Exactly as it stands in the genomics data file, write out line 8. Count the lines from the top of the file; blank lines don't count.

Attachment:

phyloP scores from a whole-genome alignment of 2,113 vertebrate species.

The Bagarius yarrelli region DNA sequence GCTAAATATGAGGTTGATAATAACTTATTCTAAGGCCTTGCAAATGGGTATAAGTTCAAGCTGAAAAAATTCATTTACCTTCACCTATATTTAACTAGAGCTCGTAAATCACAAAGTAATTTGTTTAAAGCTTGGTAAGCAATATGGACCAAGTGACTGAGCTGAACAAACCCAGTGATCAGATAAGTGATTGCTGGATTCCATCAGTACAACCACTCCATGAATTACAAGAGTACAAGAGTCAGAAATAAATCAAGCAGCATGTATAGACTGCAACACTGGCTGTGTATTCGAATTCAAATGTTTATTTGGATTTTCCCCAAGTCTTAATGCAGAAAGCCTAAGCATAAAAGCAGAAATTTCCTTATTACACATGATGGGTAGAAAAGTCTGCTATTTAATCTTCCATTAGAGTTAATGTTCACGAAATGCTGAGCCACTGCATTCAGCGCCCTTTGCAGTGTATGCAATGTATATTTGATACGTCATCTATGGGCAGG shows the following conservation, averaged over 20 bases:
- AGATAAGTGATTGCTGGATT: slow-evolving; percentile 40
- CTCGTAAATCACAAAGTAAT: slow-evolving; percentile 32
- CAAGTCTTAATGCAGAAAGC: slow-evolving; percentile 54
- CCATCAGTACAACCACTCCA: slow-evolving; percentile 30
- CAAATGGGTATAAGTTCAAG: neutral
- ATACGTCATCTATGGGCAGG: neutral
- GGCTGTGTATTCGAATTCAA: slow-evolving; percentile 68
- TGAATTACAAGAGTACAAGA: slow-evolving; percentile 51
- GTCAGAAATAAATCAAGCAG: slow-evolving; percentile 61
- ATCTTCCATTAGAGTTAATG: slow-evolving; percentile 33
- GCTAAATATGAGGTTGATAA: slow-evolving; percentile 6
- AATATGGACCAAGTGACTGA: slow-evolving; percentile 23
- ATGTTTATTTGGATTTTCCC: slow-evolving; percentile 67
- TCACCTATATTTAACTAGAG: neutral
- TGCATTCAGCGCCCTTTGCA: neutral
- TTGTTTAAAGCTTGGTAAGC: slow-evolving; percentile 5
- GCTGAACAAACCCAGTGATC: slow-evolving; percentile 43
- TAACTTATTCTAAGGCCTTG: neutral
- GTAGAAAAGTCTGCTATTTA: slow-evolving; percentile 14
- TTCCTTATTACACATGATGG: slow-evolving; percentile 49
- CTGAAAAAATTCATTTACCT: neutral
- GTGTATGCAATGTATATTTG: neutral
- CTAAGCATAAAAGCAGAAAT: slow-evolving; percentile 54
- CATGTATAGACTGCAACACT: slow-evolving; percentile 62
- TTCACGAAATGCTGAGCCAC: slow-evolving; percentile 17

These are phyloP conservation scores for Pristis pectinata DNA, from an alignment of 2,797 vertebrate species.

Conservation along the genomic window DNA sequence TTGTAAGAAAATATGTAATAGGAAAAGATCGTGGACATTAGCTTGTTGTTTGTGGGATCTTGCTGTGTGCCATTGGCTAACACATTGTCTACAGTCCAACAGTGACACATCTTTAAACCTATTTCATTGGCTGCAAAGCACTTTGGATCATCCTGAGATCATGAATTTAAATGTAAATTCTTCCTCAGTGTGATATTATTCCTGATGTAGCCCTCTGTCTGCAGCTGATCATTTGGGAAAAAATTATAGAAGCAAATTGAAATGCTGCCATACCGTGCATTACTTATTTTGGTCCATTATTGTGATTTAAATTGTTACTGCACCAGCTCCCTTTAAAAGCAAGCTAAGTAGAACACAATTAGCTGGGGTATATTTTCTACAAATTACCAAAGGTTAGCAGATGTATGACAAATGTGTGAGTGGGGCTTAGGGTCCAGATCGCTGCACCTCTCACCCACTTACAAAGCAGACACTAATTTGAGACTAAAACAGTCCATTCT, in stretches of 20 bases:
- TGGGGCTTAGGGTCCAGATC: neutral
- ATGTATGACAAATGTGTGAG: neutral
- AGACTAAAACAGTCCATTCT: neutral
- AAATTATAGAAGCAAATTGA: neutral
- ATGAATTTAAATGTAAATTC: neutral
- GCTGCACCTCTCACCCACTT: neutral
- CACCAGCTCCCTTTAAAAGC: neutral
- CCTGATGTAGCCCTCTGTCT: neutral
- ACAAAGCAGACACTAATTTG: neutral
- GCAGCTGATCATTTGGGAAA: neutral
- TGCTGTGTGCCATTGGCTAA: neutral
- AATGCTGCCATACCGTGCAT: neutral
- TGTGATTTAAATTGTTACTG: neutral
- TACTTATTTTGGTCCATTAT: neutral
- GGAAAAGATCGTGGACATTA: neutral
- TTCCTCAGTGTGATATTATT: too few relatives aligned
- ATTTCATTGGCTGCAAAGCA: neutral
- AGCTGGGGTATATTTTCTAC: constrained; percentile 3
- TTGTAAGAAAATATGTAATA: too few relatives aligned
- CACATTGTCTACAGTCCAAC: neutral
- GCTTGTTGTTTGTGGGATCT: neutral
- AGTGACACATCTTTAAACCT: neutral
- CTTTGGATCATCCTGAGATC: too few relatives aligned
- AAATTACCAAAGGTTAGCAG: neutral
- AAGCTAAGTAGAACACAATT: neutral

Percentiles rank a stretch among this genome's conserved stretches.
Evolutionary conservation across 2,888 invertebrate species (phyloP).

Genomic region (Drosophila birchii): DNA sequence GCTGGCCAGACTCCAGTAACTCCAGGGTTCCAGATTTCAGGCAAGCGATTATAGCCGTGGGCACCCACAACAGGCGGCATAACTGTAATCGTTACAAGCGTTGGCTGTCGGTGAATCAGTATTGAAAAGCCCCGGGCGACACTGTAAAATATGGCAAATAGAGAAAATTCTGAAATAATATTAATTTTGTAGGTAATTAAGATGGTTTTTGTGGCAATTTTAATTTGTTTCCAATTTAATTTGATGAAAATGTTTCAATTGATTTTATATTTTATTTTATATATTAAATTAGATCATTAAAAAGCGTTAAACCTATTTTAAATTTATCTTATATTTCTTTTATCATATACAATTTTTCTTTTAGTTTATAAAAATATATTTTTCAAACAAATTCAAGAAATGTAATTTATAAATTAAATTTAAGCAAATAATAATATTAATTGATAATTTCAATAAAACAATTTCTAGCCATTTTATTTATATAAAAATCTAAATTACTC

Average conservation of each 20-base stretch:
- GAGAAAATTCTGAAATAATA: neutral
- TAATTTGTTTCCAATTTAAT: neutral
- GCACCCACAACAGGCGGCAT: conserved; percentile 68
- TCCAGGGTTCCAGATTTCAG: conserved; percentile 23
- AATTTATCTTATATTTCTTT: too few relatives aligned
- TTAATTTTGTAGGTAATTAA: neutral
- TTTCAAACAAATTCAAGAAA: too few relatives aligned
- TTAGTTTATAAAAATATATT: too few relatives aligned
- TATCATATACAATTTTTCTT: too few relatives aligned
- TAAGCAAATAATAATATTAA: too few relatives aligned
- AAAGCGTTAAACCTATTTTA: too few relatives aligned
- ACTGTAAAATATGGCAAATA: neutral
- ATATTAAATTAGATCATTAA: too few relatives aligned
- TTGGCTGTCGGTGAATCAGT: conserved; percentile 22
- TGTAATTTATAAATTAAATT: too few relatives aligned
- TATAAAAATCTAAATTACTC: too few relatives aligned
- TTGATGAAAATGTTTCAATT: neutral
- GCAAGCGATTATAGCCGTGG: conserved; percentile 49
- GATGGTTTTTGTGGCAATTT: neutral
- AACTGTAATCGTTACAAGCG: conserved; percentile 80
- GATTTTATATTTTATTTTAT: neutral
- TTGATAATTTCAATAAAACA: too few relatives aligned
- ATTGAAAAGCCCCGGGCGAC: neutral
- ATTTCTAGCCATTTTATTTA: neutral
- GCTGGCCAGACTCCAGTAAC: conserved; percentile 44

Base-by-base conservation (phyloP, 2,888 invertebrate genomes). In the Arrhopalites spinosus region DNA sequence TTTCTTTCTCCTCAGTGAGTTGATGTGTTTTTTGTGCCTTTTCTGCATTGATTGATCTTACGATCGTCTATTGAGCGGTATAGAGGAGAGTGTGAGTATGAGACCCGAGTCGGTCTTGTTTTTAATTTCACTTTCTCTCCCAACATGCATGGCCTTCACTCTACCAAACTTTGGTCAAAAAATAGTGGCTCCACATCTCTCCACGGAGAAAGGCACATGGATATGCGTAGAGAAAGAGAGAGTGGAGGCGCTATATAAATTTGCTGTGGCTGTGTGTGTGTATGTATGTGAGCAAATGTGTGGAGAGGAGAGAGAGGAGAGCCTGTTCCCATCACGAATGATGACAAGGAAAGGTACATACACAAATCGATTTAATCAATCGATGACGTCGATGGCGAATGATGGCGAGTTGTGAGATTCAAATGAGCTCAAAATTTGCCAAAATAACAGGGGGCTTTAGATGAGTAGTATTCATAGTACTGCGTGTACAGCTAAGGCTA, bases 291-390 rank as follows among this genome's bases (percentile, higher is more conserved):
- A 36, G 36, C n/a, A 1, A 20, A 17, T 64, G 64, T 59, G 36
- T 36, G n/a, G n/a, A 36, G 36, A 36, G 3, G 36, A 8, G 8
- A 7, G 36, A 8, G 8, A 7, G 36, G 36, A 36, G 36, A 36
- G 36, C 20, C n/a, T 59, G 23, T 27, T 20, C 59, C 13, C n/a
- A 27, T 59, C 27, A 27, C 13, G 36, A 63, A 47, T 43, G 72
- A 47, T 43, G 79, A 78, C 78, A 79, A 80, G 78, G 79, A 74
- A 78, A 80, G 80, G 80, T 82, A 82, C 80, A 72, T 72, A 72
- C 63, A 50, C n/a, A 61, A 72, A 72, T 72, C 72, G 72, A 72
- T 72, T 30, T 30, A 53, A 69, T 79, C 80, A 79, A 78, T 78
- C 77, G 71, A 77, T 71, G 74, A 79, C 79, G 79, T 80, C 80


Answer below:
- ATACGTCATCTATGGGCAGG: neutral